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Jordan-Muslim Brotherhood Conflict Heats Up After Zarqawi Homage

The Jordanian government is moving to clamp down on the activities of the Muslim Brotherhood and its Jordanian political arm, the Islamic Action Front (IAF). The IAF, like the Palestinian Hamas, was inspired by and in part founded by activists from the Egypt-based Muslim Brotherhood (MB). Yet while Hamas has maintained active military operations and has been banned in Jordan for several years, and while the Muslim Brotherhood itself has disavowed violence within Egypt but nevertheless remains banned there, the MB and the IAF are both legal in Jordan and the IAF is represented in parliament.

Following the recent killing of Abu Musab Zarqawi in Iraq, four Islamist members of the parliament went to his family home and openly paid their respects to the brutal terrorist. The government arrested them, and this was followed by a harsh declaration issued by several prominent Islamists calling for the replacement of the government. This appears to have been the immediate catalyst to what is looking like the most serious crackdown on Islamist activity in Jordan for some time.

As reported in Al-Hayat (“Amman - Strident Declaration Inflames Confrontation with the Government and a Decision to Dissolve ‘The Islamic Centers Association’ Expected”) on Tuesday, the ill-received mourning for Zarqawi was followed by a declaration published by the “National Jordanian Conference” headed by the general secretary of the IAF, Zaki Saad Bani Rashid. In terms described by Al-Hayat as “inflammatory,” the declaration called for a new government which would break off cooperation with Israel and the United States, recognize Hamas, and provide assistance to the “resistance” in Palestine and Iraq. The Jordanian government responded by talking about the imminent creation of a “temporary administration” which would take over the Muslim Brotherhood’s Islamic centers, a suggestion interpreted to mean that they would be abolished. The threat clearly had an effect, as the article quotes Bani Rashid as saying that the declaration did not represent either the IAF or the MB, while admitting that its language was excessive.

Broadcast on al-Jazeera’s discussion program In-Depth (Ma Wara al-Khabr) early today, the discussion reinforced the impression that the Jordanian government was moving to crack down on the Muslim Brotherhood’s Islamic centers. The discussion included an Islamist, a government spokesman and the editor of Al-Arab al-Yawm, a Jordanian newspaper. The suggestion that the MB and the IAF were separate organizations was mocked by the editor, who noted that they shared resources and activists. The government spokesman affirmed the government’s support for the Palestinian and Iraqi peoples and emphasized that recent actions by Islamists threatened the “national consensus,” a way of saying that the Islamists had gone beyond the bounds of acceptable discourse in the country.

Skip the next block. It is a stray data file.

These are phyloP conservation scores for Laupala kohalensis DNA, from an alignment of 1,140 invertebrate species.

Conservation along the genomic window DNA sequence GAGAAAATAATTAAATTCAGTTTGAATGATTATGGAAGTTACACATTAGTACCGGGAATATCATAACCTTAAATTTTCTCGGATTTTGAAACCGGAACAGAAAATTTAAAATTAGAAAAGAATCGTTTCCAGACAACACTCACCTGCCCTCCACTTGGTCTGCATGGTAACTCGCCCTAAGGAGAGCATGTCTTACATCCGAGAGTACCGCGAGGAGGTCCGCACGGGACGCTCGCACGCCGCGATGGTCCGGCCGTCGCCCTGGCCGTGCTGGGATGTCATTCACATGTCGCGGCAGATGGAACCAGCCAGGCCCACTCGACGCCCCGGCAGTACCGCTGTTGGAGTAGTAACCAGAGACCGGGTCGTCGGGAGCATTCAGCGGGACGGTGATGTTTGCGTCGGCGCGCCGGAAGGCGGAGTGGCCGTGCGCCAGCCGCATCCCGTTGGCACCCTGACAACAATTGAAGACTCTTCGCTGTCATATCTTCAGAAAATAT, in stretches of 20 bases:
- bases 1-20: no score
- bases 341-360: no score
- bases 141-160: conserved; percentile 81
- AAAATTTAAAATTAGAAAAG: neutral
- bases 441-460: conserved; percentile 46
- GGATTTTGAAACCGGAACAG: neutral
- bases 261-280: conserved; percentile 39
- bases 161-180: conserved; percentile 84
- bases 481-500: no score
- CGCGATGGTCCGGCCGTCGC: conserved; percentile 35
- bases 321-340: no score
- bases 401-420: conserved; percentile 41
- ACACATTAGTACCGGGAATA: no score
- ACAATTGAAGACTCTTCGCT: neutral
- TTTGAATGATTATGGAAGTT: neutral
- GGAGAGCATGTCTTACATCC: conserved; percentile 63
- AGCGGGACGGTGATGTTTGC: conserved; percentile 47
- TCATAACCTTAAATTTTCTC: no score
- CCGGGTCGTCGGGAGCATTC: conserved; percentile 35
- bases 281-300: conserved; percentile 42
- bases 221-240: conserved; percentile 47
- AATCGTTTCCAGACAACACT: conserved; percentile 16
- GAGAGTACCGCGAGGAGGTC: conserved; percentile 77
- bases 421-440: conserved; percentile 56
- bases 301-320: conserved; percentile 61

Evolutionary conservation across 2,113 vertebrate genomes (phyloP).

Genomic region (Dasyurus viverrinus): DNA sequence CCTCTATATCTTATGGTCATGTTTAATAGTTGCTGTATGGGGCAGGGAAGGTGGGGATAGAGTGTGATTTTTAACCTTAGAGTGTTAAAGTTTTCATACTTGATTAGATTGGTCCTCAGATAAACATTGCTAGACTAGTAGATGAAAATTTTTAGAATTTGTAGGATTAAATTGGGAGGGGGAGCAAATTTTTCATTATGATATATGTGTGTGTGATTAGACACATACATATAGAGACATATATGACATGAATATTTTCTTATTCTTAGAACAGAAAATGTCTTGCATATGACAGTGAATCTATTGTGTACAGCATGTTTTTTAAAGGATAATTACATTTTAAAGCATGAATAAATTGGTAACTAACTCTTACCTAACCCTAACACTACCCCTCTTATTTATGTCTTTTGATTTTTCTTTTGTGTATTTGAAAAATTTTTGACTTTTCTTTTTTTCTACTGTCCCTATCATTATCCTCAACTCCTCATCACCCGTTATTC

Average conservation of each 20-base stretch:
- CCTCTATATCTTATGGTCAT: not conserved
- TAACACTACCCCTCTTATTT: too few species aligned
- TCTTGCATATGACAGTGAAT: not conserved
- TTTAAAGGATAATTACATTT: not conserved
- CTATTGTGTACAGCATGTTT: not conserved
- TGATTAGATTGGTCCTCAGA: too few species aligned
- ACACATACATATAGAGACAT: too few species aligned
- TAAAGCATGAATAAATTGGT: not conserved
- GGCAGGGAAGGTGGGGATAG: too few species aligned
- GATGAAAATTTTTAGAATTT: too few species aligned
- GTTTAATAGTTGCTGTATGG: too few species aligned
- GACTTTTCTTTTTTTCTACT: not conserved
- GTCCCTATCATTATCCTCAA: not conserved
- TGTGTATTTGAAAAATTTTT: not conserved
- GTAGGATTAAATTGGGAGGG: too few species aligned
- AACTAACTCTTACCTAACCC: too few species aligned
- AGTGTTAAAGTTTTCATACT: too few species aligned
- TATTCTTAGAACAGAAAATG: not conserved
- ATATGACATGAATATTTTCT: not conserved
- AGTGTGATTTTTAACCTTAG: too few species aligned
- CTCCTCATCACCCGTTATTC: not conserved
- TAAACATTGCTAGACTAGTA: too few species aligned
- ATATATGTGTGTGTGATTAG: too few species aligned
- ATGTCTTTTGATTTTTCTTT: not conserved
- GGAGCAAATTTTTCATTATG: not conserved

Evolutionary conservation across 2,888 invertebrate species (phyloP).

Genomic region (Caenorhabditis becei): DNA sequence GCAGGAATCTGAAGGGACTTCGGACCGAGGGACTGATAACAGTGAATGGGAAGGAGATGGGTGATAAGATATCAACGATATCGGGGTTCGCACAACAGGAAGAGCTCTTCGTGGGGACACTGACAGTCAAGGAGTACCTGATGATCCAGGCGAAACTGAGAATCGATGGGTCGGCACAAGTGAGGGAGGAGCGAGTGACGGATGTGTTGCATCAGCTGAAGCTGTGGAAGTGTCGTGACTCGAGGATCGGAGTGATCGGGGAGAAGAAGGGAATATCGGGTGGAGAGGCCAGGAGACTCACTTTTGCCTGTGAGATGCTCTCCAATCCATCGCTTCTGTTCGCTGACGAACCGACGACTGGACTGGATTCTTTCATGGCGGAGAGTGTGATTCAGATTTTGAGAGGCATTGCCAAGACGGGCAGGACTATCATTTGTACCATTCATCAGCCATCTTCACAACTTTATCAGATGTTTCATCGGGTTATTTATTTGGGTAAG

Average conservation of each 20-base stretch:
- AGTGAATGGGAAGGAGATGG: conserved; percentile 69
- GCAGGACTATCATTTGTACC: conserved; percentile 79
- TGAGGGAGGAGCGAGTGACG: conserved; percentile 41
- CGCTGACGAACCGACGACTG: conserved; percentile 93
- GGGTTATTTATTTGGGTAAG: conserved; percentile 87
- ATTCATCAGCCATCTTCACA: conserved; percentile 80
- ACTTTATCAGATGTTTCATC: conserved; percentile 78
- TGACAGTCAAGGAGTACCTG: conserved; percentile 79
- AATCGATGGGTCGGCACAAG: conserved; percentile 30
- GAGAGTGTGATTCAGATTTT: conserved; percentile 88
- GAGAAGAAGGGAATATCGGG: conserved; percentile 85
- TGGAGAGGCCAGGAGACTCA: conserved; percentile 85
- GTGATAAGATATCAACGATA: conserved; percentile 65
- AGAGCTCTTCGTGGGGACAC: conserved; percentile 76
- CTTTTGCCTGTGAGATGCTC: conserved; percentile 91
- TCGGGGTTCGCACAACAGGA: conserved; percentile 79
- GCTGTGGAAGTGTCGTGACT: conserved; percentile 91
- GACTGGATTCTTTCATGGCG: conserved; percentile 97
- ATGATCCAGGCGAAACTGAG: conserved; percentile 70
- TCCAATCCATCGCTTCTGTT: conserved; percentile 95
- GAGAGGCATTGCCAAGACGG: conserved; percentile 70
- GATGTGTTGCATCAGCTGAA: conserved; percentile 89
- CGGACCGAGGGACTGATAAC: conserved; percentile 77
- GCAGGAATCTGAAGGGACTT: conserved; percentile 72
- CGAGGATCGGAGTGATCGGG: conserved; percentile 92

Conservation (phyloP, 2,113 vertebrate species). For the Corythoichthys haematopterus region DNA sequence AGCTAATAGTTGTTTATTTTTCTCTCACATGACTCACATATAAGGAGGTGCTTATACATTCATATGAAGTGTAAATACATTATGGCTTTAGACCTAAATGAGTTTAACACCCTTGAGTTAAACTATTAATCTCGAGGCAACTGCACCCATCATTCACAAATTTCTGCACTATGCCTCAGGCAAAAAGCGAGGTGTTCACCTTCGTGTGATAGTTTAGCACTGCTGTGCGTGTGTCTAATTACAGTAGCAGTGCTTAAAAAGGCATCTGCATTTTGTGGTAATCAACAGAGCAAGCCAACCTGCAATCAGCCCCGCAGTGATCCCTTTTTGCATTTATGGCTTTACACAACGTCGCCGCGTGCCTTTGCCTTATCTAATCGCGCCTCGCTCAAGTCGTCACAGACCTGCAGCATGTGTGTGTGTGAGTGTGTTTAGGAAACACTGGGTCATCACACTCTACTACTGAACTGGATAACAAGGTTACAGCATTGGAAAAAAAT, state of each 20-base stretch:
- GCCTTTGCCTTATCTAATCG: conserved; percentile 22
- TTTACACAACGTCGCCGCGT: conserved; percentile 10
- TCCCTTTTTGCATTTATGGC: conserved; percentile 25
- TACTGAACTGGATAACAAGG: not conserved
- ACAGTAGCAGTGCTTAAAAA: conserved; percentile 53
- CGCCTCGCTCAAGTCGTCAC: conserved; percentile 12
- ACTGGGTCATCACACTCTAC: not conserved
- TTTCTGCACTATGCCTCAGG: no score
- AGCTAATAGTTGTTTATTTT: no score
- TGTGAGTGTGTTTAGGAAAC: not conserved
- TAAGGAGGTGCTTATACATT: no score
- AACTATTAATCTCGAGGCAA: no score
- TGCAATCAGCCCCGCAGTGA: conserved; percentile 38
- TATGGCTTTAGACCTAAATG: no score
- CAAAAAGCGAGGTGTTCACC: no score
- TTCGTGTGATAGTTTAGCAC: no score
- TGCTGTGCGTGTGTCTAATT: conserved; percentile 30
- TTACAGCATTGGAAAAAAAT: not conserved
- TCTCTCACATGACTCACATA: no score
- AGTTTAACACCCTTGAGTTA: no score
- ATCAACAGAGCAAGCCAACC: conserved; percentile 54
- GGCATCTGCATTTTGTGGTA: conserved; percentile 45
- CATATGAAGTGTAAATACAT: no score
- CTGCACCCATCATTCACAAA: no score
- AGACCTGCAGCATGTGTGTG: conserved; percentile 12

It should be remembered that the leadership of the IAF played an important role in persuading King Abdullah to release Zarqawi and other al-Qaeda members from prison in 1999 as part of an amnesty, a decision the king has greatly regretted. Hatred for Zarqawi was inflamed by last November’s triple suicide bombings which killed dozens of Jordanians. Relations between the kingdom and Hamas hit a low point recently when the government discovered the Hamas was smuggling weapons in from Syria and studying sensitive government sites. All of this is backdrop to these recent actions.

The Jordanian government, led since the 1950s by the late King Hussein and since February 1999 by King Abdullah II, has long walked a thin line in dealing with Islamists, alternatively cultivating and restraining them. The Islamic Action Front rose to prominence politically in the 1990s following Hussein’s decision to allow elections and a more politically open environment, although the parliament’s powers have always been limited. While having one of the Arab world’s most liberal governments, sympathy for al-Qaeda has been stronger than in most Muslim countries. Most Jordanians have opposed the kingdom’s peace treaty with Israel, as well as the intelligence and logistical assistance provided to U.S. forces both before and after the 2003 invasion of Iraq.
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Sowell is an Arabic linguist, attorney and the author of The Arab World: An Illustrated History. You can read more about his book at his website, Arab World Analysis.